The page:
EFF in the News
A federal judge has ruled that the National Security Agency's use of warrantless surveillance is illegal. US District Judge Vaughn Walker ruled Wednesday in a case based in Oregon that the NSA illegally eavesdropped on two lawyers and an Islamic Charity in 2004. The Foreign Intelligence Surveillance Act, or FISA, states that the government must obtain a search warrant before monitoring domestic calls and electronic communication. But Obama has continued the Bush Administration's argument that key documents in surveillance cases should not be released due to state secret privilege.
To discuss the latest ruling, we're joined by Lee Tien, a senior staff attorney at the Electronic Frontier Foundation, a public interest group that specializes in Internet civil liberties issues.
The Electronic Frontier Foundation which has followed the case closely for years has a very informative article on Wednesday's decision.
"Mr. Rehberg did the right thing and blew the whistle on financial mismanagement," said EFF Civil Liberties Director Jennifer Granick. "In response, he was persecuted by local authorities and his constitutional rights were violated. It's well established that individuals have a right to privacy in the content of their communications, electronic or otherwise. We're asking the court to look at this again and follow the law."
"It's well established that individuals have a right to privacy in the content of their communications, electronic or otherwise," EFF Civil Liberties Director Jennifer Granick said in a statement. "We're asking the court to look at this again and follow the law."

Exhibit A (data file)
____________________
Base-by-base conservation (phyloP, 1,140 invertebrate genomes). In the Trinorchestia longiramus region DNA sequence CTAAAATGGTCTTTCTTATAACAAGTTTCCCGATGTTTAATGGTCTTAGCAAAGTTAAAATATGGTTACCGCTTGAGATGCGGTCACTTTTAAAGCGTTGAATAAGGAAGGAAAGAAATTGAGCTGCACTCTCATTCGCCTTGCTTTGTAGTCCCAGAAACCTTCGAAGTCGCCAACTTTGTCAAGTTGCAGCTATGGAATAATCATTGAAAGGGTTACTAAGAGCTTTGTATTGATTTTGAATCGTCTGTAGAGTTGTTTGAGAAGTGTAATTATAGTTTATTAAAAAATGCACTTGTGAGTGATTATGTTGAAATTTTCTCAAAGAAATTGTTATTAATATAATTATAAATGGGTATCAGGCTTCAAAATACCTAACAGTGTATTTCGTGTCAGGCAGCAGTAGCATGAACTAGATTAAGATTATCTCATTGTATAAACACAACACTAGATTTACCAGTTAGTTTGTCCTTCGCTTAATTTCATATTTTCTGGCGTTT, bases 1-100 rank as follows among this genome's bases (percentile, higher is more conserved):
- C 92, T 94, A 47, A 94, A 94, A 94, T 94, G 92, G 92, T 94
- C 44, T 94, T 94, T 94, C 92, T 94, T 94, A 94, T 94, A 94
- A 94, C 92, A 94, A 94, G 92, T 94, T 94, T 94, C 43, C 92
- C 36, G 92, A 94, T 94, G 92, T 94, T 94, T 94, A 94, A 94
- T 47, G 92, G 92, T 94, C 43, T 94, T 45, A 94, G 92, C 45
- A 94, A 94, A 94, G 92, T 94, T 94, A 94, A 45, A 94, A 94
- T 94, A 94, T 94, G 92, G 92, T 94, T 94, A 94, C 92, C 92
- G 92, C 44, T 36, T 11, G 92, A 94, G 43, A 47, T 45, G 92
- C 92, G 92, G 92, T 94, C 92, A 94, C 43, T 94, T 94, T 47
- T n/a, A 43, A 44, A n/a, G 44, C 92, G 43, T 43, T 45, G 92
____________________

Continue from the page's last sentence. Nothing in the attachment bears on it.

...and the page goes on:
To drag the law into the modern era, a coalition of strange bedfellows has formed: the Electronic Frontier Foundation, the American Civil Liberties Union, Microsoft, Google, AT&T, the Progress & Freedom Foundation, the Center for Democracy and Technology, and others.
The Electronic Frontier Foundation, a consumer advocacy group, isn't buying the USCG's argument. In a recent blog post, the EFF said the USCG's cases show that "copyright law has become unmoored from its foundations." The EFF also says that "copyright should not line the pockets of copyright trolls intent on shaking down individuals for fast settlements a thousand at a time."
ALA’s Office for Information Technology Policy (OITP) and its Copyright Advisory Subcommittee have named Fred von Lohmann, a senior staff attorney from the Electronic Frontier Foundation (EFF) on winning the ALA 2010 L. Ray Patterson Copyright Award.
Kevin Bankston, a senior staff attorney with the Electronic Frontier Foundation, said that members of the coalition disagreed on several issues, but he added, “We can all agree that this area of the law needs to be updated to reflect changes in technology.”
The Electronic Frontier Foundation, American Civil Liberties Union and Center for Democracy & Technology, along with Google, Microsoft and AT&T, have sent a revised list of principles to Capitol Hill and federal agencies regarding how law enforcement can access personal communications stored online.
At a time when China is increasingly exerting its censorship muscle on the Internet -- and taking on Internet giant Google in the process -- Australia's moves are causing particular concern among Internet companies and advocates of online freedom.
"The EFF welcomes the State Department's expression about Australia's overbroad proposed plan," Gwen Hinze, international director with the Electronic Frontier Foundation, told the E-Commerce Times.
Whereas the filtering plan started off as a proposal to block child pornography, "our concern is that it's much broader than that," Hinze said.